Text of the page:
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Whatever Happened to Figure Skating?
February 2nd, 2013
09:00 AM ET

Whatever Happened to Figure Skating?

The 2014 Olympics in Sochi, Russia are nearly one year away and figure skating, arguably one of the most beloved sports of those games, is searching for its super star. Skating's scandalous heyday (remember Nancy Kerrigan and Tonya Harding?) is long gone and it's even been years since Michelle Kwan competed.

Casual U.S. sports fans are hard pressed to name the male and female winners of the figure skating events in the last 2010 Olympics. (Answer: Evan Lysacek and Yu-Na Kim)

Just last week, during what should have been a great night for the sport, the nationally televised U.S. Ladies Figure Skating Championship results were widely criticized. Last year's champion, Ashley Wagner, won the event again despite falling twice in the long program, and facing Gracie Gold, the 17-year- old from Chicago, who skated a more technically difficult free program nearly perfectly. Fans were so outraged by the results that this week Wagner responded on twitter:

Every time the sport's judging is questioned (recall the Salt Lake City 2002 Olympics when the Canadian pairs team was awarded a second gold medal because of a judging scandal) fans seem to lose faith and parents rightfully worry about enrolling their children in such a costly sport that also has a problematic scoring system. To add insult to injury, you probably didn't even know that the U.S. Ladies Championships were on television last Saturday.

With the absence of a fresh household name it seems that the sport of figure skating is desperately seeking positive publicity. On Saturday, the Film Society of Lincoln Center hosted a 95 minute screening entitled, "Ice Theatre of New York." Steps away from the Metropolitan Opera House and American Ballet Theater, famed skating television commentator, two-time Olympic Gold Medalist and five time World Champion, Dick Button, co-hosted a presentation of video clips of classic balletic skating performances.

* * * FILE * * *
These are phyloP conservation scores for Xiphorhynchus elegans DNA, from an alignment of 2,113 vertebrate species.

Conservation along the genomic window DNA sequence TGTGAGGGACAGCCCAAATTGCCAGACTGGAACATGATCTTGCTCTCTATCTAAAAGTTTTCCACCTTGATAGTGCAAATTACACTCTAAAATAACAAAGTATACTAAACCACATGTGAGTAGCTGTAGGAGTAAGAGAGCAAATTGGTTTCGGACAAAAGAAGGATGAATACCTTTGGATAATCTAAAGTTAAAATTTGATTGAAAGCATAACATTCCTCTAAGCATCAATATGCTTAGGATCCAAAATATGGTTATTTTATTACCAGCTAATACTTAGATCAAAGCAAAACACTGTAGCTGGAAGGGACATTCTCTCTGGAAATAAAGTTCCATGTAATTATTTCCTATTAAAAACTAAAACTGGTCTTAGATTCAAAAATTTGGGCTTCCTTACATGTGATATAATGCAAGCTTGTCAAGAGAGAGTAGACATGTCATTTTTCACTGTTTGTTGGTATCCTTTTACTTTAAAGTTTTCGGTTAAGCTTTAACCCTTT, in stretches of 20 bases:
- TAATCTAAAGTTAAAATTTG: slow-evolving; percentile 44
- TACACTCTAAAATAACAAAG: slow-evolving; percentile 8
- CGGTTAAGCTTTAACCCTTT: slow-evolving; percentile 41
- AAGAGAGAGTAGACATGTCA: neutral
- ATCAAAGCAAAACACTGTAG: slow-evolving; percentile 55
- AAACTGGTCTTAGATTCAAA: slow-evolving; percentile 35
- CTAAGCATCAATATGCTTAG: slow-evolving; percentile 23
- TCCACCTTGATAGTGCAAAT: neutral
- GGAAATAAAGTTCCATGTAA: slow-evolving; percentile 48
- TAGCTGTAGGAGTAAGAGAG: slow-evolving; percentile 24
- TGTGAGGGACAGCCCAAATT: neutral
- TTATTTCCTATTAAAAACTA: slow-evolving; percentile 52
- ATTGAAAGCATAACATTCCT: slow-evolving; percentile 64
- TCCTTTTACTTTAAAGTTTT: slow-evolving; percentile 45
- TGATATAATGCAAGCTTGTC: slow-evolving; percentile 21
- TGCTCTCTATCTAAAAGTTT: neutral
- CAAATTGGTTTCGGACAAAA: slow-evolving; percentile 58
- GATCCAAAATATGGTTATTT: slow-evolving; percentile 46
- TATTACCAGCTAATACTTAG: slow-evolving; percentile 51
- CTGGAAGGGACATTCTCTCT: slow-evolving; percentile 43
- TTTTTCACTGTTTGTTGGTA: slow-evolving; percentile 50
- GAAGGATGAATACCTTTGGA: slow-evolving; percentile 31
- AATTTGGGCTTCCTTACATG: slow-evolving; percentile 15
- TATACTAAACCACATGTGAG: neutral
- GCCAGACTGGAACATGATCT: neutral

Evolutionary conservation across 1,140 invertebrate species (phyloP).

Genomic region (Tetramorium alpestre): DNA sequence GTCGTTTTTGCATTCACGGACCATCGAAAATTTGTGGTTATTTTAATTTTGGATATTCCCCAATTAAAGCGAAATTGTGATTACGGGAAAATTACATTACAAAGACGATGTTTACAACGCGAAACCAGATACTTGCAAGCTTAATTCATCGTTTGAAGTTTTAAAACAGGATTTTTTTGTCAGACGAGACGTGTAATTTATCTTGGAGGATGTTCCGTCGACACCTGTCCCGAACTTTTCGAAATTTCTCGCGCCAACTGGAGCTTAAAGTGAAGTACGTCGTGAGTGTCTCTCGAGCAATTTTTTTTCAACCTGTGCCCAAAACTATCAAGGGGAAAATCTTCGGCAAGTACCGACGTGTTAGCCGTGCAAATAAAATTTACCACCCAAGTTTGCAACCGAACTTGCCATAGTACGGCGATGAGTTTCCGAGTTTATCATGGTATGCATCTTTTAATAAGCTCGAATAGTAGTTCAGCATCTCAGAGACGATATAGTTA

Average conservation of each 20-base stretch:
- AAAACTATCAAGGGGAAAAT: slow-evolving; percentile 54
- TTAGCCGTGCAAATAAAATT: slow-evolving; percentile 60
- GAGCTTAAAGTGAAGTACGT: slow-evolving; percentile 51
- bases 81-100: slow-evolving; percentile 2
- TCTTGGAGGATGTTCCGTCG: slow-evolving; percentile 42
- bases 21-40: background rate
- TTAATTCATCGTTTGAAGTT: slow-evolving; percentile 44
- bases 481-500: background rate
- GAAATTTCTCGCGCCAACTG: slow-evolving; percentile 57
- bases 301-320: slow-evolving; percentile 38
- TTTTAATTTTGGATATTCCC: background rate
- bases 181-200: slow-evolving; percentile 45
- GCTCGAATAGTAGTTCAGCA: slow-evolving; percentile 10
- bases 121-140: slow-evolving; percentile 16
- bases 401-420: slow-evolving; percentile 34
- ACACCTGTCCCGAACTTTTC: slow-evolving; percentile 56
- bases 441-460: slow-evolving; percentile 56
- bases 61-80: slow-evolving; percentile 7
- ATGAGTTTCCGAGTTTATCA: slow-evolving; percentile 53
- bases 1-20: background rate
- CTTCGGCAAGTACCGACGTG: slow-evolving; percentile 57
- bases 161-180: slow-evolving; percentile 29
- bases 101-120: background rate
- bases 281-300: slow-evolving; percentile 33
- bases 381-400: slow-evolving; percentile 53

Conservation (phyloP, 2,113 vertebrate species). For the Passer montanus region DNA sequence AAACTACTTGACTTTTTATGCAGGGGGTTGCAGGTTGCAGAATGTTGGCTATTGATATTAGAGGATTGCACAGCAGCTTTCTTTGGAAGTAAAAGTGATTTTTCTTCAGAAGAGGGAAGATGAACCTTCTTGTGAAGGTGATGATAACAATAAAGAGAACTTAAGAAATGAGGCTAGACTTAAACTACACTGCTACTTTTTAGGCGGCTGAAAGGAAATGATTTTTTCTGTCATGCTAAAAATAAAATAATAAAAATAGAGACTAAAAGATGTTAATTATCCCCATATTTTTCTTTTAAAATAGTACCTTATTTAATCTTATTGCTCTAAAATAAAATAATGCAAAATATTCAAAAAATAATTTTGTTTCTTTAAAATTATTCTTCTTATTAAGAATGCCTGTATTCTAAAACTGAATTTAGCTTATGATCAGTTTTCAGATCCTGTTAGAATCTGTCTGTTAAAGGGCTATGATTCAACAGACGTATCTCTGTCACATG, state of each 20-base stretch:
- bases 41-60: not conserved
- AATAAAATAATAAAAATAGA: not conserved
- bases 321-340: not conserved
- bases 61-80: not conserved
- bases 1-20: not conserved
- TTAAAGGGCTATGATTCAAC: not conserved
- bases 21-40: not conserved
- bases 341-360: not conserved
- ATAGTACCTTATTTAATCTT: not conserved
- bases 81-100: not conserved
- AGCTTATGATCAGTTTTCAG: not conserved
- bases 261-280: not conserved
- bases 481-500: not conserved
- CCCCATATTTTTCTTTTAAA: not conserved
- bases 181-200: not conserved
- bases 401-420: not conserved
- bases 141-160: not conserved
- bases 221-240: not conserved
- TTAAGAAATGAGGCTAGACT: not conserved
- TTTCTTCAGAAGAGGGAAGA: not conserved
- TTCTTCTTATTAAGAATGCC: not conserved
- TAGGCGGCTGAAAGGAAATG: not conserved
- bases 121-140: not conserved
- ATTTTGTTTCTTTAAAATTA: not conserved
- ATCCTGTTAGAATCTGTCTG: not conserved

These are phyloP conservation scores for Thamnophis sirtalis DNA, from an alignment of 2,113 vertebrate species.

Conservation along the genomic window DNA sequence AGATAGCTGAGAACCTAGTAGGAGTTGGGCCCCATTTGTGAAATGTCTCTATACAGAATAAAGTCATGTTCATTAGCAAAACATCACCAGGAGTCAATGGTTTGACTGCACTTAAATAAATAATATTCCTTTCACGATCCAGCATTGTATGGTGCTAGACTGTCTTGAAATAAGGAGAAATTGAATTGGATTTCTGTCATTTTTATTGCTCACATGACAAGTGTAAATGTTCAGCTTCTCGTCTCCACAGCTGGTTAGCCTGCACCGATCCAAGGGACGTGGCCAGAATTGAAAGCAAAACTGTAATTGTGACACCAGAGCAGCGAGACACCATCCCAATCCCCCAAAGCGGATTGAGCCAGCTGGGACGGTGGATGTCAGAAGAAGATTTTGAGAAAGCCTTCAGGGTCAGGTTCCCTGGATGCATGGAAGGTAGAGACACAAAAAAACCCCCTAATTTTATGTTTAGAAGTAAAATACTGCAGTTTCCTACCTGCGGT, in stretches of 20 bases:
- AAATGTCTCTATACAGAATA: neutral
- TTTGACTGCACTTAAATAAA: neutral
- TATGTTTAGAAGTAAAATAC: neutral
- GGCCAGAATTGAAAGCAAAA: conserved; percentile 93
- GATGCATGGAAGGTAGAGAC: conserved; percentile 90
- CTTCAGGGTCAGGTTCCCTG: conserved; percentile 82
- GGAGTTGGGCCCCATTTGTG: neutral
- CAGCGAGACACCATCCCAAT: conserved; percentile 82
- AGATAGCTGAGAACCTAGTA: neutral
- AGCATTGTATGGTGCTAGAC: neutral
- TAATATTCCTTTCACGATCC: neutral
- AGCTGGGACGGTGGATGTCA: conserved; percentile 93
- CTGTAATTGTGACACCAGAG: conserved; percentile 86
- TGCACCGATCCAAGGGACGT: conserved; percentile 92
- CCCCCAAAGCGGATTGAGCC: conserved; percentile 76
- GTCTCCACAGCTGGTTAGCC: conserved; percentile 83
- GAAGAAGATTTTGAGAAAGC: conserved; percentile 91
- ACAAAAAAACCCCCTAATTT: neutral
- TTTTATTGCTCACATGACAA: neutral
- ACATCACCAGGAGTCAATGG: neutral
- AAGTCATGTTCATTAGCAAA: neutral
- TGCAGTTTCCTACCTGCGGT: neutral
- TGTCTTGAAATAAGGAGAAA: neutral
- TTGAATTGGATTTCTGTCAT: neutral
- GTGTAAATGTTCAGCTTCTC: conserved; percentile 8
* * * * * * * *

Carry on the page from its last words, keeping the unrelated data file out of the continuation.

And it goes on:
Can you remember the last time the NBA or the NFL hosted a high-profile lecture in Manhattan on the relevance of their sports?

Playing the role of the eccentric but beloved octogenarian ivy league skating professor, Button immediately admitted to forgetting his notes for the night in a taxi cab and not understanding the current skating scoring system. It wasn't long before he had the audience in the palm of his hand, with iconic skating performances from films in the early to mid 20th century, starring the likes of Sonja Henie and Belita Jepson-Turner. Between noting the skaters' beautiful edges and perfectly pointed feet, Button added zingers like "I wish Sonja were here today. She would give you an earful."

The most poignant moments of the night occurred when Button reacted to some of his own performances, including an outdoor practice session in St. Moritz and a long ago televised dance alongside Gene Kelly (both wore matching straw hats and canes). While he did undercut his technical ability compared to the top male skaters today, at several points during videos of his own skates Button rested his head in his hands and smiled as the audience was privileged to an almost too private trip down memory lane from the former Olympian.

The second half of the evening was presented by Moira North, Founder and Director of Ice Theatre of New York. North made more of a sales pitch for supporting her organization which was "the first ice dance company to receive dance program funding from the National Endowment for the Arts." She played a highlight reel from the on ice dance company that started in 1984 and also offers performances and free skating clinics to public school children in Manhattan.

Among the skaters presented, Johnny Weir's recent performance for the company to Lady Gaga's 'Bad Romance' seemed to elicit the most applause from the audience. At the conclusion of the presentation there was a panel discussion including Button and 2002 Olympic Gold Medalist Sarah Hughes, who participated in Ice Theatre of New York since she was eight years old.

When everyone was exiting the theater, one twenty-something member of the audience remarked to his friend, "Dick Button should teach that class at a college. I'd take it." With Sochi on the horizon, maybe a TED style skating lecture tour could be the ticket to reviving the sport.

Follow Jessica Reinis on Twitter: @JessicaReinis.

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